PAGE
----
Why soap, sanitizer and warm water work against Covid-19 and other viruses
(CNN)Tired of washing your hands for 20 seconds each time? Fingers starting to prune or feel like sandpaper?
Please don't stop. ...
What soap and warm water do
Under the microscope, coronaviruses appear to be covered with pointy spires, giving them the appearance of having a crown or "corona" -- hence the name. Beneath the crown is the outer layer of the virus, which is made up of lipids, or what you and I would call fat.
Now imagine that coronavirus is your butter dish, covered with buttery fat.
"You try to wash your butter dish with water alone, but that butter is not coming off the dish," Williams explained. "You need some soap to dissolve grease. So soap or alcohol are very, very effective against dissolving that greasy liquid coating of the virus."
What does getting rid of that outer layer do to the germ?
"It physically inactivates the virus, so it can't bind to and enter human cells anymore," Wllliams said.
ust how soap accomplishes this feat is rather strange and fascinating science.
It's all about how soap molecules are formed -- each looks much like a tiny sperm, with a head and tail. The head bonds with water but the tail rejects it, preferring oil and fat.
Frantically trying to escape water, the tail of the soap is drawn to the fatty outer layer of the virus and begins to pry it open, much like we might use a crowbar to separate two pieces of wood.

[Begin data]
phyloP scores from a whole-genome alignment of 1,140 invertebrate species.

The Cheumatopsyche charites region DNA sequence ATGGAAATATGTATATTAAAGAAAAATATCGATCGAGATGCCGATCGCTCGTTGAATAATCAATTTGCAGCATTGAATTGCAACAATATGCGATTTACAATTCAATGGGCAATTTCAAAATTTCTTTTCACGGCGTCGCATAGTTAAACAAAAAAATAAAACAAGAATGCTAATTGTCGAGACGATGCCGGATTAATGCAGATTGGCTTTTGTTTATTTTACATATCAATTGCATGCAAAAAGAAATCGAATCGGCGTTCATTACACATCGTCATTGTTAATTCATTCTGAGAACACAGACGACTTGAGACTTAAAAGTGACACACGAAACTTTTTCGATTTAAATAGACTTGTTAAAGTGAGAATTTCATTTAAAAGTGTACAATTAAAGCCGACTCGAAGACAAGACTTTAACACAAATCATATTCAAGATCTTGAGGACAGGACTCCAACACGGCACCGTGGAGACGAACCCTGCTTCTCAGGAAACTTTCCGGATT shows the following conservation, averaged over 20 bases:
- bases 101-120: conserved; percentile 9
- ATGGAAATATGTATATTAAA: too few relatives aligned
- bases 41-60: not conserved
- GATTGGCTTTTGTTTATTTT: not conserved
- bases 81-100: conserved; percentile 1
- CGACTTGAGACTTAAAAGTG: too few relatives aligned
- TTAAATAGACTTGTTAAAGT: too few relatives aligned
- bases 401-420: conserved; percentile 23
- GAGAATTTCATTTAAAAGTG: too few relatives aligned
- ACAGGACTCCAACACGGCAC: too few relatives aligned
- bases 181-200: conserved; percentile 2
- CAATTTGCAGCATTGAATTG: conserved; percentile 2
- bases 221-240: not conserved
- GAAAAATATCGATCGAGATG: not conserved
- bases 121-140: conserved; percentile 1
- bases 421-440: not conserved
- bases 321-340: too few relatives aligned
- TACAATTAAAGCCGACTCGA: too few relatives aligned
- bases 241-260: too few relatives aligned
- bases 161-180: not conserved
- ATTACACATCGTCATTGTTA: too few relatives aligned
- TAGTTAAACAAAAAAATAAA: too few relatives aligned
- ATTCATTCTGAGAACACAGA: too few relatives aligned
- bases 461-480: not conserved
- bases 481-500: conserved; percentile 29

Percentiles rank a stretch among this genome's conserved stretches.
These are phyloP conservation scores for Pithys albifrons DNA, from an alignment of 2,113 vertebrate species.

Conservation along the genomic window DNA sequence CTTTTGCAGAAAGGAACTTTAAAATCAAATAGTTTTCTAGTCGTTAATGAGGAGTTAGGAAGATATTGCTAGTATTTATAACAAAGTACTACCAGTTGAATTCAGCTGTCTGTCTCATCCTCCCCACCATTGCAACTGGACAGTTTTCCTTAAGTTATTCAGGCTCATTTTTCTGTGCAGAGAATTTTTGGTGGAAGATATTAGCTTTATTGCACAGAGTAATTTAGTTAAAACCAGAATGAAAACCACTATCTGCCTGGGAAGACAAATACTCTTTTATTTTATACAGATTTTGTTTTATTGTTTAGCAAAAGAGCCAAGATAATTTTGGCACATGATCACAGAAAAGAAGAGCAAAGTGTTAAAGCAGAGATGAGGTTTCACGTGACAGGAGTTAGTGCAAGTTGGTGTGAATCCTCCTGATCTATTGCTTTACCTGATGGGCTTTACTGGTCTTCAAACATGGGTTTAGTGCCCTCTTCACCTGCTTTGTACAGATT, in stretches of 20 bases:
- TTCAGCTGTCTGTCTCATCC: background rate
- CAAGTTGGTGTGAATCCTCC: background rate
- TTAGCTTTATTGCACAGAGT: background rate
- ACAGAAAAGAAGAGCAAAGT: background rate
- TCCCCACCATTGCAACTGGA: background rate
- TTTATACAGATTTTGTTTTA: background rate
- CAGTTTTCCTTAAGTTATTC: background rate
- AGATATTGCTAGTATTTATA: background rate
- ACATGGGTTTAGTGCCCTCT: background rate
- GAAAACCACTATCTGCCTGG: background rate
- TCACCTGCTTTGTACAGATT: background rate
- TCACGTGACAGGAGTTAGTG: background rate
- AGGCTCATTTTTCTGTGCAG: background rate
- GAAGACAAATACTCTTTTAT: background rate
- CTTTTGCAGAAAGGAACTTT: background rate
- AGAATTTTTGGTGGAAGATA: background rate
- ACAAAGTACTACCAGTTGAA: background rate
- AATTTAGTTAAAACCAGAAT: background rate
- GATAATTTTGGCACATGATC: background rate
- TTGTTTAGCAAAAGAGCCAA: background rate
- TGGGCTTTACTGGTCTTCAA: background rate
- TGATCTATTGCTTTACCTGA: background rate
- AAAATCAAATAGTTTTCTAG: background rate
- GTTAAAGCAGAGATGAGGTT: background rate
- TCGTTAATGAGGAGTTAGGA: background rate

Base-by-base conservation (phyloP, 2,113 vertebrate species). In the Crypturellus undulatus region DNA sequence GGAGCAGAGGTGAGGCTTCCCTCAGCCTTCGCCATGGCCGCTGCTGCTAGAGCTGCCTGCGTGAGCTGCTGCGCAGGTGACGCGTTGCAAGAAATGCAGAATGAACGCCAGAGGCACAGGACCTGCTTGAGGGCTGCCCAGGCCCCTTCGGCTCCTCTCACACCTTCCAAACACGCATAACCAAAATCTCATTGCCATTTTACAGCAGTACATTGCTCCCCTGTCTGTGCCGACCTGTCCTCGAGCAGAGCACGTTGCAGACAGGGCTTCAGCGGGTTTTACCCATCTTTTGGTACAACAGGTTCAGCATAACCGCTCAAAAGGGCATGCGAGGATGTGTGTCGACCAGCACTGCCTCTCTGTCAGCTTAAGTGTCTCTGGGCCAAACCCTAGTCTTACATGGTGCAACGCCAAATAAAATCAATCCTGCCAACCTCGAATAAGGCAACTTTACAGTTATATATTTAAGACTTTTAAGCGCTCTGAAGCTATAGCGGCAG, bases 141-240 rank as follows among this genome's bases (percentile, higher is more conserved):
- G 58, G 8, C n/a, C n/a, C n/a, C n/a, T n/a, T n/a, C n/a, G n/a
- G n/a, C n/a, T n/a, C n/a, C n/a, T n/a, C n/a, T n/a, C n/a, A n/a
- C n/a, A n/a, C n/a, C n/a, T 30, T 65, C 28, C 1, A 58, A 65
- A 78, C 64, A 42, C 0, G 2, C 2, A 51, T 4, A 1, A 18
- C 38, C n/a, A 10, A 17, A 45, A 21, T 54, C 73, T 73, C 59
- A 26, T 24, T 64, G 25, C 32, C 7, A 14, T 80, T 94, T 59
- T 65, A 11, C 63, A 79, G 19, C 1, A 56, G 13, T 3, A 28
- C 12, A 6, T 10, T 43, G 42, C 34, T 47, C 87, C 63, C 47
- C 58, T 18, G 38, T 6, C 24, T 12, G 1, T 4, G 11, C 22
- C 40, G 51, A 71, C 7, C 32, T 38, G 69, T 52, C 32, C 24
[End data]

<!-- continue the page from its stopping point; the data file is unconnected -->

Once the virus or bacteria splits open, it spills its guts into the soapy water and dies.
Water and scrubbing with your hands are important to this process because the combination creates more soap bubbles, which disrupt the chemical bonds that allow bacteria, viruses and other germs to stick to surfaces.
You want to scrub, build up bubbles and scrub some more, getting into every crack and crevice of your hands and fingers, including your fingernails, for 20 seconds, which is about as long as it takes to sing Happy Birthday twice. (But if you're tired of that ditty, there are songs from every decade you can sing instead.)
Now, when you rinse your hands, all the germs that have been hurt, trapped or killed by soap molecules are washed away.
"All those bubbles and foam ... literally pick germs up and wash them down the drain," said Dr. William Schaffner, a professor of preventative medicine and infectious disease at Vanderbilt University School of Medicine in Nashville.
Read the entire article on CNN.